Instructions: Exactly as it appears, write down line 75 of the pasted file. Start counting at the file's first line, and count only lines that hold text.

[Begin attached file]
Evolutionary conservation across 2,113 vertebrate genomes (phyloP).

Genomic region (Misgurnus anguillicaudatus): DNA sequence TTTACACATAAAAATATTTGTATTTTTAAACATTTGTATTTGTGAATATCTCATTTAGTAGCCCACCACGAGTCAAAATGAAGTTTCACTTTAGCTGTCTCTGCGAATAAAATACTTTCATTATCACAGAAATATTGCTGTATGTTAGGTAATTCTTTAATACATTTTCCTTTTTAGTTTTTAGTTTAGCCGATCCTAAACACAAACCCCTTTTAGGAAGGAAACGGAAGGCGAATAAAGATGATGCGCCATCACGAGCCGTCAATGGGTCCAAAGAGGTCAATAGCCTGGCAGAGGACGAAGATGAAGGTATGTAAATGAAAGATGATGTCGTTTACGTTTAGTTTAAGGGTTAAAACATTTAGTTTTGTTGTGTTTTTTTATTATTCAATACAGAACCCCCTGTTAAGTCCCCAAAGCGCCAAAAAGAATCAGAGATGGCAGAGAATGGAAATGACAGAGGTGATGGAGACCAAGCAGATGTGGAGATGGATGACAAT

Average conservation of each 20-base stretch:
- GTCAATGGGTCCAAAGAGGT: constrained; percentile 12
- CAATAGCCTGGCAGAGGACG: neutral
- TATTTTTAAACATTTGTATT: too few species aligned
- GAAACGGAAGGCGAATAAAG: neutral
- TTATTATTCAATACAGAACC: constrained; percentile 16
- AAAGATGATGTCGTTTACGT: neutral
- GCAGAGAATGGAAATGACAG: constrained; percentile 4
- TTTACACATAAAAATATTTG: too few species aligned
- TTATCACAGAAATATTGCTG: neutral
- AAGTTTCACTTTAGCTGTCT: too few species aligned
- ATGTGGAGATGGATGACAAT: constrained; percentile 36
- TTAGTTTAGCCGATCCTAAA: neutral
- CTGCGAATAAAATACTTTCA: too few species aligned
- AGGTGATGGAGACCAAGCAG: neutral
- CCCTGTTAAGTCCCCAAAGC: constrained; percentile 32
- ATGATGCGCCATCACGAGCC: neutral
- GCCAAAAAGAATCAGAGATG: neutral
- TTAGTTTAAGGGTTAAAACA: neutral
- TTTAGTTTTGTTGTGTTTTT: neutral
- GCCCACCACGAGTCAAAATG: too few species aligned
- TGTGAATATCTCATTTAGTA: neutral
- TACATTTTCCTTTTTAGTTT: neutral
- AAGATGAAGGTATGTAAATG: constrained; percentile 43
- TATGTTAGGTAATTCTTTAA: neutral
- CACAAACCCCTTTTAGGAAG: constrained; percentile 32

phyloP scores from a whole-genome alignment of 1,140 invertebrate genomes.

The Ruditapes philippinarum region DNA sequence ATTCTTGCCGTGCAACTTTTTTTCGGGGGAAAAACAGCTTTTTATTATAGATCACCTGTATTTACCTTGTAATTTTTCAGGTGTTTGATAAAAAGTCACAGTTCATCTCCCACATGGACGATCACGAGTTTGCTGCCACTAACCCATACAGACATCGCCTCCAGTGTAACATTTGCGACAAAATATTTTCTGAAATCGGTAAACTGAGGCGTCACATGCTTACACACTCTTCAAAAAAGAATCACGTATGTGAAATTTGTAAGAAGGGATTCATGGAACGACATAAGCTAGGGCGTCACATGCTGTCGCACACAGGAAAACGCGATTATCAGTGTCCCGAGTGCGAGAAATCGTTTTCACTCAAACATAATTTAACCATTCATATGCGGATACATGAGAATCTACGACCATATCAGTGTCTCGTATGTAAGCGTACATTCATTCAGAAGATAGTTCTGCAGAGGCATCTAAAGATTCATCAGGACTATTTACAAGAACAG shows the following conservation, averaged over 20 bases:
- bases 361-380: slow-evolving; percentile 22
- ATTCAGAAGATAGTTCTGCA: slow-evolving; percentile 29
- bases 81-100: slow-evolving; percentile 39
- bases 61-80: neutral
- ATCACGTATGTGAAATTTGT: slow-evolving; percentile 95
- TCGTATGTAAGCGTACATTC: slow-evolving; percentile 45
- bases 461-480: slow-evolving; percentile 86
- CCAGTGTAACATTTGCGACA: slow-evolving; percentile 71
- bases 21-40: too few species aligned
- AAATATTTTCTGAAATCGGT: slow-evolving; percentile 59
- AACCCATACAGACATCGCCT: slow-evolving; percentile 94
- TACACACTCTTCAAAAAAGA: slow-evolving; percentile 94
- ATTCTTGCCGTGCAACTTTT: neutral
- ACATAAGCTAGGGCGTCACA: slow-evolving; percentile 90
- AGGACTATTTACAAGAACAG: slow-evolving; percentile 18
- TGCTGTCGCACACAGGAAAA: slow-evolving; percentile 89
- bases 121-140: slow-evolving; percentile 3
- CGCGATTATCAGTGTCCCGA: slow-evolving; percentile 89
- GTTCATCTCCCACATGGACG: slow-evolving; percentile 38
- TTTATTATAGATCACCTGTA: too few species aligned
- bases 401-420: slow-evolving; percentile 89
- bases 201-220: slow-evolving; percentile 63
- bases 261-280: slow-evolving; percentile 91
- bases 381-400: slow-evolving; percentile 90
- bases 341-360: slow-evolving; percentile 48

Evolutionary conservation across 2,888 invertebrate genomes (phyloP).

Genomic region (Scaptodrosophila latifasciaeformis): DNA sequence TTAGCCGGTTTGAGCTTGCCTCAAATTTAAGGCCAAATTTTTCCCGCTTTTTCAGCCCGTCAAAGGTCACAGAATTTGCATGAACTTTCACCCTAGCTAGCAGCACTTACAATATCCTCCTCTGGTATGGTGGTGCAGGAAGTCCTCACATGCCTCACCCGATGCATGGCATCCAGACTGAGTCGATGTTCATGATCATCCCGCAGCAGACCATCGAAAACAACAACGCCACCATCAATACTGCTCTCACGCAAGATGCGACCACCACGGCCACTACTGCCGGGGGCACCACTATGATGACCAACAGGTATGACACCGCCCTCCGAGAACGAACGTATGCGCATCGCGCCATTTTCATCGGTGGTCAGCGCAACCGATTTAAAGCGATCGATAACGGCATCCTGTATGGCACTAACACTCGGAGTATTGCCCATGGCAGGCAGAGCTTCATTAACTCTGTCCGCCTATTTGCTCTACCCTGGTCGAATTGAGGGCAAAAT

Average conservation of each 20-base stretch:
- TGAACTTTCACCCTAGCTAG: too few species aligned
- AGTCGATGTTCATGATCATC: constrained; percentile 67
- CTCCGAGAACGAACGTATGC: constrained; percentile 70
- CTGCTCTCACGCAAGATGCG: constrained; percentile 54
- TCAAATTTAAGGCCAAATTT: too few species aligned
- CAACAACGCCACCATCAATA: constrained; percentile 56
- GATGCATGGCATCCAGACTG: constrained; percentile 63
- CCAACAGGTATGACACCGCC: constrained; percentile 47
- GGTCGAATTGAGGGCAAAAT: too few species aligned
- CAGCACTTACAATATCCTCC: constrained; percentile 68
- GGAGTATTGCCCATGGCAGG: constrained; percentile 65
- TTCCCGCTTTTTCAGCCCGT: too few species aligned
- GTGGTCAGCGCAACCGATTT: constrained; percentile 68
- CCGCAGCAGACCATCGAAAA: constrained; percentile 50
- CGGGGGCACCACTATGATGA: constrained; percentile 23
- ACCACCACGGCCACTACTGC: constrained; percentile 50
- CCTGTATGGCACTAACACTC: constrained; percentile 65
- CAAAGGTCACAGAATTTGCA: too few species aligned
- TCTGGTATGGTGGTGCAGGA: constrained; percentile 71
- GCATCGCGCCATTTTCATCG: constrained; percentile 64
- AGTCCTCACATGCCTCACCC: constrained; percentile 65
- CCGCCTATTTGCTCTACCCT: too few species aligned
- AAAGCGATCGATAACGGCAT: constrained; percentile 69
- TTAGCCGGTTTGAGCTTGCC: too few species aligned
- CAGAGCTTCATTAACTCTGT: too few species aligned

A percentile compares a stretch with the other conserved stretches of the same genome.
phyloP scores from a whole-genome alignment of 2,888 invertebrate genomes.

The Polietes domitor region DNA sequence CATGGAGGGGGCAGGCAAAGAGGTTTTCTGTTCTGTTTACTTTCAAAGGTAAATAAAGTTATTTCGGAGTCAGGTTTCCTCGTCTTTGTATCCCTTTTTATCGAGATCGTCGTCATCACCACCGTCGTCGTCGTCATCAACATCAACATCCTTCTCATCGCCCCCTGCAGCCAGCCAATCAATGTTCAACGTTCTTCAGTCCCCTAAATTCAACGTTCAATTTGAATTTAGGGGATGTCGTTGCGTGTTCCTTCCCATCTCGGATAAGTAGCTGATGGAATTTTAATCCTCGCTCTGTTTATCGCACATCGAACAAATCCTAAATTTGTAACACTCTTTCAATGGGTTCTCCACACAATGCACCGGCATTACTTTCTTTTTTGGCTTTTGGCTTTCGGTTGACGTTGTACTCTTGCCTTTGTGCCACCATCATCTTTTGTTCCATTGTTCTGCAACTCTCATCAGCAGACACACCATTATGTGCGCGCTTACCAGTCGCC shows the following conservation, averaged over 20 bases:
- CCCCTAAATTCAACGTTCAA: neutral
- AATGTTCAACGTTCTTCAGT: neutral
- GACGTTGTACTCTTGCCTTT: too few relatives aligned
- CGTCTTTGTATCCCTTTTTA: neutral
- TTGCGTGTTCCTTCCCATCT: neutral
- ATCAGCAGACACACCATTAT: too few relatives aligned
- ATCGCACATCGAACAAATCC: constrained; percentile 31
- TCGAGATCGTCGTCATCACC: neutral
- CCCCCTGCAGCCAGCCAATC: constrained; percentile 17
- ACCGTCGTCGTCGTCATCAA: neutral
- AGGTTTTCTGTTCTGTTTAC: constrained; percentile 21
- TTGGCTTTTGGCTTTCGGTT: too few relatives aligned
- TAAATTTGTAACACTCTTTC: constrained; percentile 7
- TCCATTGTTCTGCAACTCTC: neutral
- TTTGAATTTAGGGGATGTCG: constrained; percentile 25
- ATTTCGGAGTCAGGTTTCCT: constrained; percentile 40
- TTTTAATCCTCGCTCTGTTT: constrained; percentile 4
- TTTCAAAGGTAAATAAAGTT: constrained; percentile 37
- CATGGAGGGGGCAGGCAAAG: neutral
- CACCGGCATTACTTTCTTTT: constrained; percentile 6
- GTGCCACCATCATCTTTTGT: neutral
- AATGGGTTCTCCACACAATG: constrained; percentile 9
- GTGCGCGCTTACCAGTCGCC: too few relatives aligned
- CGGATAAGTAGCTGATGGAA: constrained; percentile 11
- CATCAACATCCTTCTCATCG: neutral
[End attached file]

- CCTGTATGGCACTAACACTC: constrained; percentile 65